Tag Archives: cleaning coins

How to Clean Roman Coins

ancientromancoinUnlike certain modern coins, Roman coins have significant intrinsic value. For most of its lifetime, Roman currency consisted of gold, silver, brass, and copper coinage. However, many Roman coins are more valuable than their precious metal content.

Due to their age, Roman coins often have patina, which is a colored layer, usually green or brown that has built up over the centuries. When cleaning your Roman coins, it’s important not to remove the patina. Removing the patina can decrease the coin’s value and you risk damaging the coin.

There are many ways to clean ancient coins. What may work for one, may not work for another. Here’s a list of cleaning techniques that can help preserve your Roman coins:

    1. Let your coins sit in distilled water for 24 hours. Note: distilled water is not the same as tap water. You can purchase distilled water at your local grocery store. After letting them soak, rub them gently with a soft bristle toothbrush.
    2. Next, categorize coins into good, average and worst. The coins that look the worst, or are still very dirty, should be returned to the distilled water. Let these coins sit for another 24 hours or until you start to see a change.
    3. Fill a bowl with olive oil – try not to use Extra Virgin olive oil as the regular stuff often provides better results. For the good coins, olive oil alone should do the trick. However, for the average to worst coins, add half a teaspoon of lemon juice to the mix. The coins can sit for up to 48 hours, or until the oil goes green and thick with muck. Then rinse the coins off with distilled water and return them to a new bowl of olive oil.
    4. After a few days of this process, you should start to see some good results. Once coins look in good condition clean them all off with distilled water and a soft toothbrush. At this point, you can probably pick the dirt and encrustations off with a tooth pick. However, be very careful so that you do not damage the coin.
    5. Finally, store your newly cleaned coins in protective gear. This may include individual coin holders or sleeves. For long term storage, use coin tubes or hard plastic holders. Make sure your coins are fully dry before storage. Dampness and pollution can damage valuable, ancient coins.

There are other extreme methods of cleaning Roman coins such as ultrasonic cleaning and electrolysis. While these are both effective coin-cleaning tactics, they can damage the patina or the surface of the coin. I would only use these methods as a last resort effort. That being said, if a crusty coin cannot be cleaned with conventional methods it may be best to leave the coin as is.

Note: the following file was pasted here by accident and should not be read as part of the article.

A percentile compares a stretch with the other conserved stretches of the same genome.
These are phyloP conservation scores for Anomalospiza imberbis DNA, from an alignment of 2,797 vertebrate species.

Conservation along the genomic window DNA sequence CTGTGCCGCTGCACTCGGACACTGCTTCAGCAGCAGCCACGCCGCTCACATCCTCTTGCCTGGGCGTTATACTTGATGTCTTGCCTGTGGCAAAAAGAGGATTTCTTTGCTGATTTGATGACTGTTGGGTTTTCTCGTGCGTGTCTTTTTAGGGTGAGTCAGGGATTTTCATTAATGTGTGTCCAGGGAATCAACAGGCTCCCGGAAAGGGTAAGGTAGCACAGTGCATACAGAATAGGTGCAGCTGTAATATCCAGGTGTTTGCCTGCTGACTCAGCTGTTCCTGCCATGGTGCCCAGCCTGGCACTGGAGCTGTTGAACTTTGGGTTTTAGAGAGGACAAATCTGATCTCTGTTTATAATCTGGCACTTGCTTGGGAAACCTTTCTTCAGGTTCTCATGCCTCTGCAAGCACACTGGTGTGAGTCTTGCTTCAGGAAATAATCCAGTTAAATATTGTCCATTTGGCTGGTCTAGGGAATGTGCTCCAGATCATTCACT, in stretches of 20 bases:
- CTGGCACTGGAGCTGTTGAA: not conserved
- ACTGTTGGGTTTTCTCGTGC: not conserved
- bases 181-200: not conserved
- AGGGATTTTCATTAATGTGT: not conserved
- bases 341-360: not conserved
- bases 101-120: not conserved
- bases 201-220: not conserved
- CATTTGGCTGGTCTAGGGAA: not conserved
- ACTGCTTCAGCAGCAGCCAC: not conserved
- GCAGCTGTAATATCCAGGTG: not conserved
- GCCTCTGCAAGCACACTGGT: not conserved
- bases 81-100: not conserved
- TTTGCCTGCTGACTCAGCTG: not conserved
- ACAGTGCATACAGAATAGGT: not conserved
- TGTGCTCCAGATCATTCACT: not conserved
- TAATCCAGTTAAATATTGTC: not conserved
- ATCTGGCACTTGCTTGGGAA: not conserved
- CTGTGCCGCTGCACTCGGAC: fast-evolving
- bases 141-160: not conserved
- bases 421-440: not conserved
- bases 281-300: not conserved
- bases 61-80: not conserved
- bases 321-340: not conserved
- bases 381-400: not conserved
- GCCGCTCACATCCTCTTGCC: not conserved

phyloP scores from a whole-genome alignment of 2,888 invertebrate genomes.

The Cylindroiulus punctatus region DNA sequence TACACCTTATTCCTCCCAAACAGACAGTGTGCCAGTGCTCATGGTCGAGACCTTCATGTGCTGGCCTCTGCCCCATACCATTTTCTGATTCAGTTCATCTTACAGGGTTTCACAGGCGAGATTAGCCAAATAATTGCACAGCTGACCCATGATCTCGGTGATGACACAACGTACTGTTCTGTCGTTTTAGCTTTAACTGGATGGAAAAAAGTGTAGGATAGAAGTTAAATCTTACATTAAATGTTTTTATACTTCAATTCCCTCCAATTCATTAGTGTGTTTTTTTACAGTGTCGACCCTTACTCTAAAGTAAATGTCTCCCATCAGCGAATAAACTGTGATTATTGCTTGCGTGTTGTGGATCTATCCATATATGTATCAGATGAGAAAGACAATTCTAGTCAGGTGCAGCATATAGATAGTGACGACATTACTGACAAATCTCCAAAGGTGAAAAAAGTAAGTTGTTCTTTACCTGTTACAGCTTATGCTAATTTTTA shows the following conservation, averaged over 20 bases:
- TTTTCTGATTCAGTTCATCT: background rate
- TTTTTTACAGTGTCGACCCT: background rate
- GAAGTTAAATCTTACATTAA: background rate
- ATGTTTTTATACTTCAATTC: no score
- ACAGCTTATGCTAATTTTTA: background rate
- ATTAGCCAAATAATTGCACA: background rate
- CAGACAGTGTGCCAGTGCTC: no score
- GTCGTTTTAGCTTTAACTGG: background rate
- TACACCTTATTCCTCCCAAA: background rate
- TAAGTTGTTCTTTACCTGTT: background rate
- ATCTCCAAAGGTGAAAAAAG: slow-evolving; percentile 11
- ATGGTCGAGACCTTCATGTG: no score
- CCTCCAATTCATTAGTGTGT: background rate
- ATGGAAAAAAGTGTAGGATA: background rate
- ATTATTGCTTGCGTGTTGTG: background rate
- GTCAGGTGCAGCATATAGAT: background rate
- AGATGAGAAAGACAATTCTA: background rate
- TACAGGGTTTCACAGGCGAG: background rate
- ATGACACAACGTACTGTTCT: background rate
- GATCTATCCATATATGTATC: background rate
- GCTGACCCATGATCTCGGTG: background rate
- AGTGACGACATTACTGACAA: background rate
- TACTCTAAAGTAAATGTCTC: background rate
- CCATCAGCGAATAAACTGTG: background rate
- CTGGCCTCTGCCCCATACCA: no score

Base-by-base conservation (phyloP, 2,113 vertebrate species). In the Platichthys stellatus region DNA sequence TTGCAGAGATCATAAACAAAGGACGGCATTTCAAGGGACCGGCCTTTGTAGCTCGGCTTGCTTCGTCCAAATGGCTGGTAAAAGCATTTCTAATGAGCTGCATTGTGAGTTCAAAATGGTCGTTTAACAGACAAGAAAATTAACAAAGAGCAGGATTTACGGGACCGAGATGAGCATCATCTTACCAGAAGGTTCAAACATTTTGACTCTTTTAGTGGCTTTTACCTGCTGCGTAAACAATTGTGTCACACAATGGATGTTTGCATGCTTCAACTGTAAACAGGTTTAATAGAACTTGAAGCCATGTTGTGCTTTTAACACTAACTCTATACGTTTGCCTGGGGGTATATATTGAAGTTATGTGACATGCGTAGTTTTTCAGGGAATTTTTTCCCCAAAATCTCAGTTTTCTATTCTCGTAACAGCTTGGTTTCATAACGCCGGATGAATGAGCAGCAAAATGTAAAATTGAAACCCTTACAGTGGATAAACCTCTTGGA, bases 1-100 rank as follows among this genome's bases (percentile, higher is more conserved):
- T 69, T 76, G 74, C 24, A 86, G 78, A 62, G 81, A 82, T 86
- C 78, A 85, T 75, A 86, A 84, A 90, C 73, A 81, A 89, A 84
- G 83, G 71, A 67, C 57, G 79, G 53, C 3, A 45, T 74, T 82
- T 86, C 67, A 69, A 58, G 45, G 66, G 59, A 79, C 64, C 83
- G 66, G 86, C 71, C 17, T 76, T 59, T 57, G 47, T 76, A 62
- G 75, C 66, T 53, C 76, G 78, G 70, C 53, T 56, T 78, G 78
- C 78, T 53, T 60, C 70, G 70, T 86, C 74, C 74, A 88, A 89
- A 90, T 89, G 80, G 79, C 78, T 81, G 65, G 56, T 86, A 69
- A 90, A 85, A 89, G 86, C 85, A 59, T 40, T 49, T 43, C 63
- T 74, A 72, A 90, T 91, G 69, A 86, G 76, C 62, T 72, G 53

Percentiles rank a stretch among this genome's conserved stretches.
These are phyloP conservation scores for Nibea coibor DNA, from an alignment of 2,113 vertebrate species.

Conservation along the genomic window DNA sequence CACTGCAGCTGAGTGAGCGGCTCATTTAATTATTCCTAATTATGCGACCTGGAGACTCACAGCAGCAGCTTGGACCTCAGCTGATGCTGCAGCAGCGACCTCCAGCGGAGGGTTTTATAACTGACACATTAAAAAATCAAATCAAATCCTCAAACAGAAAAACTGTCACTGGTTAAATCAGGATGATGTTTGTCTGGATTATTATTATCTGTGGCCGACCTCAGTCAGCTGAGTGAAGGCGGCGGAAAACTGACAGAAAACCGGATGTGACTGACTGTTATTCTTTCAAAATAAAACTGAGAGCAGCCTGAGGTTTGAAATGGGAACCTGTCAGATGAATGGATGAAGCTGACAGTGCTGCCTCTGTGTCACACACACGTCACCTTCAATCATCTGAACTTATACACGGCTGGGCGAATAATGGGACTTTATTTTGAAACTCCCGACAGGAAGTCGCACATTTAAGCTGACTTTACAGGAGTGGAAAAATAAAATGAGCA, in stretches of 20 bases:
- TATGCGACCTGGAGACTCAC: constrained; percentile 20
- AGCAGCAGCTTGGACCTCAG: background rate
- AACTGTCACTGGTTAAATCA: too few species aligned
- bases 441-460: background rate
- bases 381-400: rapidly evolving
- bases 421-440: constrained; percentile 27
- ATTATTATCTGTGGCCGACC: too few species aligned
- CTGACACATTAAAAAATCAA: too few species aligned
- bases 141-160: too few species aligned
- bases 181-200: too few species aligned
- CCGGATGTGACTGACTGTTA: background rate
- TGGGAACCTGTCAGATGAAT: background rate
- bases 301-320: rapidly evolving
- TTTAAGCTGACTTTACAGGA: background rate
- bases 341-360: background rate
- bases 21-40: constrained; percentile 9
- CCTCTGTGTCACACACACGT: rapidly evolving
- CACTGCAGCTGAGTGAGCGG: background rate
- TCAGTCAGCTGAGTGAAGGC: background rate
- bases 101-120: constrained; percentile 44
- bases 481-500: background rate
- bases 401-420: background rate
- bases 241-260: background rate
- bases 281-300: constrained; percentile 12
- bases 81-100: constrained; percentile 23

Gary Dyner is the owner of Great American Coin Company. Connect with him on 

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How to Properly Clean Your Coins

Coins in High ContrastOne of the fastest and easiest ways to ruin a rare a coin is by sticking it in silver dip cleaner or rubbing it with something abrasive, like silver polish. For that reason, most coin collectors will advise you not to clean your collectable coins. Improperly cleaning coins will reduce their monetary value—some by up to 50 percent.

However, there are certainly some instances in which dirty coins can benefit from a good cleaning. For example, if you are giving a child their first collection it’s probably a best to clean the coins the first. Coins found in circulation tend to be very unclean and carry many germs. And these coins most likely have little to no value. Cleaning coins is also acceptable when they have such a build-up that cleaning will actually increase their value.

Soap and Water

Having said that, cleaning your coins is as simple as using soap and water. A mild detergent and warm water will adequately remove dirt and grease from the coin without damaging it. Never purchase metal cleaners offered in stores and on TV. These cleaners contain harmful chemicals that can remove some of the surface metal during the cleaning process.

Olive Oil

However, if coins are heavily encrusted, soaking them in olive oil for an extended period of time can help. The oil will eventually dissolve the crust without damaging the coin. After cleaning coins, you should rinse them with distilled water. Tap water can have chlorine in it, which can discolor coins. Lastly, allow coins to air dry or gently them down. You should never rub coins, even with a soft cloth.

ToningToned Roosevelt Dime 1948D

Discoloration on silver coins is called tarnish, or “toning” as collectors call it. Toning can range from black to many of the rainbow colors. Do not remove toning from coins; some collectors will actually pay a premium for nice looking toning.

For the most part, cleaning coins is NOT recommended. While lower-grade coins may benefit from a cleaning, higher-grade coins should be left alone. If you feel that your coin may be valuable, consult with a professional coin collector before cleaning. And lastly, never purchase coins that have already been cleaned. These coins will not appreciate as quickly as coins that have been left unclean.

Gary Dyner is the owner of Great American Coin Company. Connect with him on

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